Plant Molecular Biology

, Volume 75, Issue 4–5, pp 413–430 | Cite as

Plant aquaporins with non-aqua functions: deciphering the signature sequences



Research in recent years on plant Major Intrinsic Proteins (MIPs), commonly referred to as ‘aquaporins’, has seen a vast expansion in the substrates found to be transported via these membrane channels. The diversity in sizes, chemical nature and physiological significance of these substrates has meant a need to critically analyse the possible structural and biochemical properties of MIPs that transport these, in order to understand their roles. In this work we have undertaken a comprehensive analysis of all plant MIPs, coming from different families, that have been proven to transport ammonia, boron, carbon dioxide, hydrogen peroxide, silicon and urea. The sequences were analysed for all primary selectivity-related motifs (NPA motifs, ar/R filter, P1–P5 residues). In addition, the putative regulatory phosphorylation and glycosylation sites and mechanistic regulators such as loop lengths have been analysed. Further, nine specificity-determining positions (SDPs) were predicted for each group. The results show the ar/R filter residues, P2–P4 positions and some of the SDPs are characteristic for certain groups, and O-glycosylation sites are unique to a subgroup while N-glycosylation was characteristic of the other MIPs. Certain residues, especially in loop C, and structural parameters such as loop lengths also contribute to the uniqueness of groups. The comprehensive analysis makes significant inroads into appraising the intriguing diversity of plant MIPs and their roles in fundamental life processes, and provides tools for plant selections, protein engineering and transgenics.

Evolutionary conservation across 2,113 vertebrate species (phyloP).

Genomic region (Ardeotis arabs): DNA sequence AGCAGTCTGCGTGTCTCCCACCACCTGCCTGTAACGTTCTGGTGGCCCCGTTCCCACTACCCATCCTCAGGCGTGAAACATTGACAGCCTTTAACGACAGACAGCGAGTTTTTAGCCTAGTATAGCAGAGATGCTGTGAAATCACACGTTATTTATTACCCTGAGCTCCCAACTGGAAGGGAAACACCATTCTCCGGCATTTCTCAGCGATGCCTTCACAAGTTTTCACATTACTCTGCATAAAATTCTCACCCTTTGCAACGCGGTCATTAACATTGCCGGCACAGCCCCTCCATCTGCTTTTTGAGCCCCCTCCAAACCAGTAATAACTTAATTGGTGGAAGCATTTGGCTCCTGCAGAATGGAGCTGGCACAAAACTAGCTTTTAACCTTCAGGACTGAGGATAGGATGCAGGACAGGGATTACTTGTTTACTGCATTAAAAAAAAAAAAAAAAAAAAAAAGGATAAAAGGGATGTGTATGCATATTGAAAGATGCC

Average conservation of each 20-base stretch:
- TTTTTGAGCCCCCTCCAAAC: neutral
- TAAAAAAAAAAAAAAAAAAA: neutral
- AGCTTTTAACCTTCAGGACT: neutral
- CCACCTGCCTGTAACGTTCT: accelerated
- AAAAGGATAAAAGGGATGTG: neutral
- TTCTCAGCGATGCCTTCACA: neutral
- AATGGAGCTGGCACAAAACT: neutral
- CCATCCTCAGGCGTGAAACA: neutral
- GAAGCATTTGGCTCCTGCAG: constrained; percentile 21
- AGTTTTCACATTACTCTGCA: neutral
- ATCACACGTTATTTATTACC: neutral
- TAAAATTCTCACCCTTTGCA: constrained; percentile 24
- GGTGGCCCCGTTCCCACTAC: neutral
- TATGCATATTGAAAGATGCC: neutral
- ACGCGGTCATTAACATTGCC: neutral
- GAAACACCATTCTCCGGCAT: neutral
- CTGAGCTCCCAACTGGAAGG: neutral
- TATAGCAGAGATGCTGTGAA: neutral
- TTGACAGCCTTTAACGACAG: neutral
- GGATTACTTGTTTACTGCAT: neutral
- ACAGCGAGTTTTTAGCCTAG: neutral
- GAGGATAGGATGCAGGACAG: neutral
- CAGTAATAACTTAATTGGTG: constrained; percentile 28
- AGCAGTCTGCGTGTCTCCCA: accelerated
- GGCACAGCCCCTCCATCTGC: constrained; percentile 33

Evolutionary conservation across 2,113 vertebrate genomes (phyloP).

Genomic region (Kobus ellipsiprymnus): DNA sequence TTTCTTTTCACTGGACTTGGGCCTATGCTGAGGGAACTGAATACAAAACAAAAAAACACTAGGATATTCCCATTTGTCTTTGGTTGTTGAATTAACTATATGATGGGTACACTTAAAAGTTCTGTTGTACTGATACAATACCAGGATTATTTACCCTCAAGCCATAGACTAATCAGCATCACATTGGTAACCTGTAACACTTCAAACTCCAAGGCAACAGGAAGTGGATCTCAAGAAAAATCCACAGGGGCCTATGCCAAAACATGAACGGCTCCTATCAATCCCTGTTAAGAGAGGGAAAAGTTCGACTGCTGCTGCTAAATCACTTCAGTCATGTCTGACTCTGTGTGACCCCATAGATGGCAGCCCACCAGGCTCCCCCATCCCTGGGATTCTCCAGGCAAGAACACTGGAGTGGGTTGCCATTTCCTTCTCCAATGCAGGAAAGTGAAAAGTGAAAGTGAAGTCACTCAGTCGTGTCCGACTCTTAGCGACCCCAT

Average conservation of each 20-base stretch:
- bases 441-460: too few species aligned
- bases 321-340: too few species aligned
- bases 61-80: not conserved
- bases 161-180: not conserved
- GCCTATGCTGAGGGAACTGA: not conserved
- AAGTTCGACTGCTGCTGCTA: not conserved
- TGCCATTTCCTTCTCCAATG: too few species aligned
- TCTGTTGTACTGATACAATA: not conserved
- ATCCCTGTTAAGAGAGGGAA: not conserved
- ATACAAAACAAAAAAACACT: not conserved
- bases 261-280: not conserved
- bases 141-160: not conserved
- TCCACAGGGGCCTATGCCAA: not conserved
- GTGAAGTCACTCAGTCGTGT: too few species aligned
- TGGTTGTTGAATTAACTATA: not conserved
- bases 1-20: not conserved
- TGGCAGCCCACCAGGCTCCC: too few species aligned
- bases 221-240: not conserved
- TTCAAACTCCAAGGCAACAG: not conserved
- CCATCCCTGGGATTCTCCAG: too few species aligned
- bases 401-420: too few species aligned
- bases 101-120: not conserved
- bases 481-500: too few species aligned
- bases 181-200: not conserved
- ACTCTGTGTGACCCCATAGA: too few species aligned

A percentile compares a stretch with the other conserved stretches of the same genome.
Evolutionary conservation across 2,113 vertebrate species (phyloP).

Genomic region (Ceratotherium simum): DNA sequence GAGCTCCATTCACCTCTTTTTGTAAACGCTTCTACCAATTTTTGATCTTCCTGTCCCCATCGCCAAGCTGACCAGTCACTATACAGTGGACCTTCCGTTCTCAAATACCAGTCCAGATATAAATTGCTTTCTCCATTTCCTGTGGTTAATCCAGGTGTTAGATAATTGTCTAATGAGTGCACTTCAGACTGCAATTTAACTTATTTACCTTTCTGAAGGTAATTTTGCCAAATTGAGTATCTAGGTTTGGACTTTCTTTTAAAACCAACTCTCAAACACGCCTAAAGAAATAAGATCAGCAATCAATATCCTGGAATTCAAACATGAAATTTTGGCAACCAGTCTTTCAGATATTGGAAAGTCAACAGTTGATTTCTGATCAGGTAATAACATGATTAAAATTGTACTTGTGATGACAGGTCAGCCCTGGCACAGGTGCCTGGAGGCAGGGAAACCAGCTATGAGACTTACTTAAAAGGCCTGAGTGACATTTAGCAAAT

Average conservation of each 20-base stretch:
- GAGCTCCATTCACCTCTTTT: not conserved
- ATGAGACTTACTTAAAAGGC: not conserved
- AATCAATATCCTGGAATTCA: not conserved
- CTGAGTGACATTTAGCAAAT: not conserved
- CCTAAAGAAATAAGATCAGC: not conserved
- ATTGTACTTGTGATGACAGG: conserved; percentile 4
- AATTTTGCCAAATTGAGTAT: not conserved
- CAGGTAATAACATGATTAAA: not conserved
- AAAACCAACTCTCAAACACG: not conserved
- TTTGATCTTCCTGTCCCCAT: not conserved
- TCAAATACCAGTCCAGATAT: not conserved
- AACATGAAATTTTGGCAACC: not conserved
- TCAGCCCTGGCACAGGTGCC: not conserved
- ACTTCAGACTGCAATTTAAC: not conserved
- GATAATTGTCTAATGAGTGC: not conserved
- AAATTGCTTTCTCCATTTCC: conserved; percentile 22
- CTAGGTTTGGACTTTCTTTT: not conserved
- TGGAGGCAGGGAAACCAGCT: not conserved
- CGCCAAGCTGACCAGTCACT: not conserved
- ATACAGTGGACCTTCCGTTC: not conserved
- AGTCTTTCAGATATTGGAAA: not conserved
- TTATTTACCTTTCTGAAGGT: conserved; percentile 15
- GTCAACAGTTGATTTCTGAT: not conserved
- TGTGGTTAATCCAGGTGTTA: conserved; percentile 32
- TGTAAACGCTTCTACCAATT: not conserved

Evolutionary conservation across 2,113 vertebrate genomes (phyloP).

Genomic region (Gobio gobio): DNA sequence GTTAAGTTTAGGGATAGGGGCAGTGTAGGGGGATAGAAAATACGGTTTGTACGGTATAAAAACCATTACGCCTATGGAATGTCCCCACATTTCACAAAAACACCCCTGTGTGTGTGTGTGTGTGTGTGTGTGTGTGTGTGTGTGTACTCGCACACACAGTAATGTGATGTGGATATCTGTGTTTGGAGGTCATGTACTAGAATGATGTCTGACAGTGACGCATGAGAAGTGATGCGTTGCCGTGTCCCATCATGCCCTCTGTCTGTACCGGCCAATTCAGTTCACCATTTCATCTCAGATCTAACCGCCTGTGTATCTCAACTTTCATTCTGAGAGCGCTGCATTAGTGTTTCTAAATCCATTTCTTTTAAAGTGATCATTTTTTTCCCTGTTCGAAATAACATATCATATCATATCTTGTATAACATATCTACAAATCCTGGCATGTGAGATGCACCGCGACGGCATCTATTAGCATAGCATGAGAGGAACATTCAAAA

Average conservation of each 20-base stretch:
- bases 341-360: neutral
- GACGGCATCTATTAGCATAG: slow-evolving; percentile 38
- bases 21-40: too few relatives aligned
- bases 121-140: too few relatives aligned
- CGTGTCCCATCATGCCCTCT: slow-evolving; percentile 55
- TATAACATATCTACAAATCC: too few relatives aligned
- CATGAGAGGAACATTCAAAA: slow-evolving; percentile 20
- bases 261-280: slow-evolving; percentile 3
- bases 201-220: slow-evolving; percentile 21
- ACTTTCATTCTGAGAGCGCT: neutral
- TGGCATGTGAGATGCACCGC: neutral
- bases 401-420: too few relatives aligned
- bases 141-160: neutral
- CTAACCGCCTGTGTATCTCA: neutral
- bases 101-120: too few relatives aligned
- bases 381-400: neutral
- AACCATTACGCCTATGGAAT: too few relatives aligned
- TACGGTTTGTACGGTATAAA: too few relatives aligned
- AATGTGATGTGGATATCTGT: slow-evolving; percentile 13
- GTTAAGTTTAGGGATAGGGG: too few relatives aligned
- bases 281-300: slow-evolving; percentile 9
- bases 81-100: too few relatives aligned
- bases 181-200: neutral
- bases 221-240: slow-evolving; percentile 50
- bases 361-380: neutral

Aquaporins Major intrinsic proteins Membrane channels Abiotic stress 



Alanine-glutamic acid-phenyl alanine


GlpF-like intrinsic proteins


Hybrid intrinsic proteins


Major intrinsic proteins


NOD26-like intrinsic proteins






Residues at P1 to P5 positions


Plasma membrane intrinsic proteins


Tonoplast intrinsic proteins


Transmembrane helix


Small, basic intrinsic proteins


Uncategorized X intrinsic proteins

Supplementary material

11103_2011_9737_MOESM1_ESM.doc (309 kb)
Supplementary material 1 (DOC 309 kb)
11103_2011_9737_MOESM2_ESM.doc (276 kb)
Supplementary material 2 (DOC 276 kb)


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Copyright information

© Springer Science+Business Media B.V. 2011

Authors and Affiliations

  1. 1.Environment and Biotechnology Centre, Faculty of Life and Social SciencesSwinburne University of TechnologyHawthornAustralia

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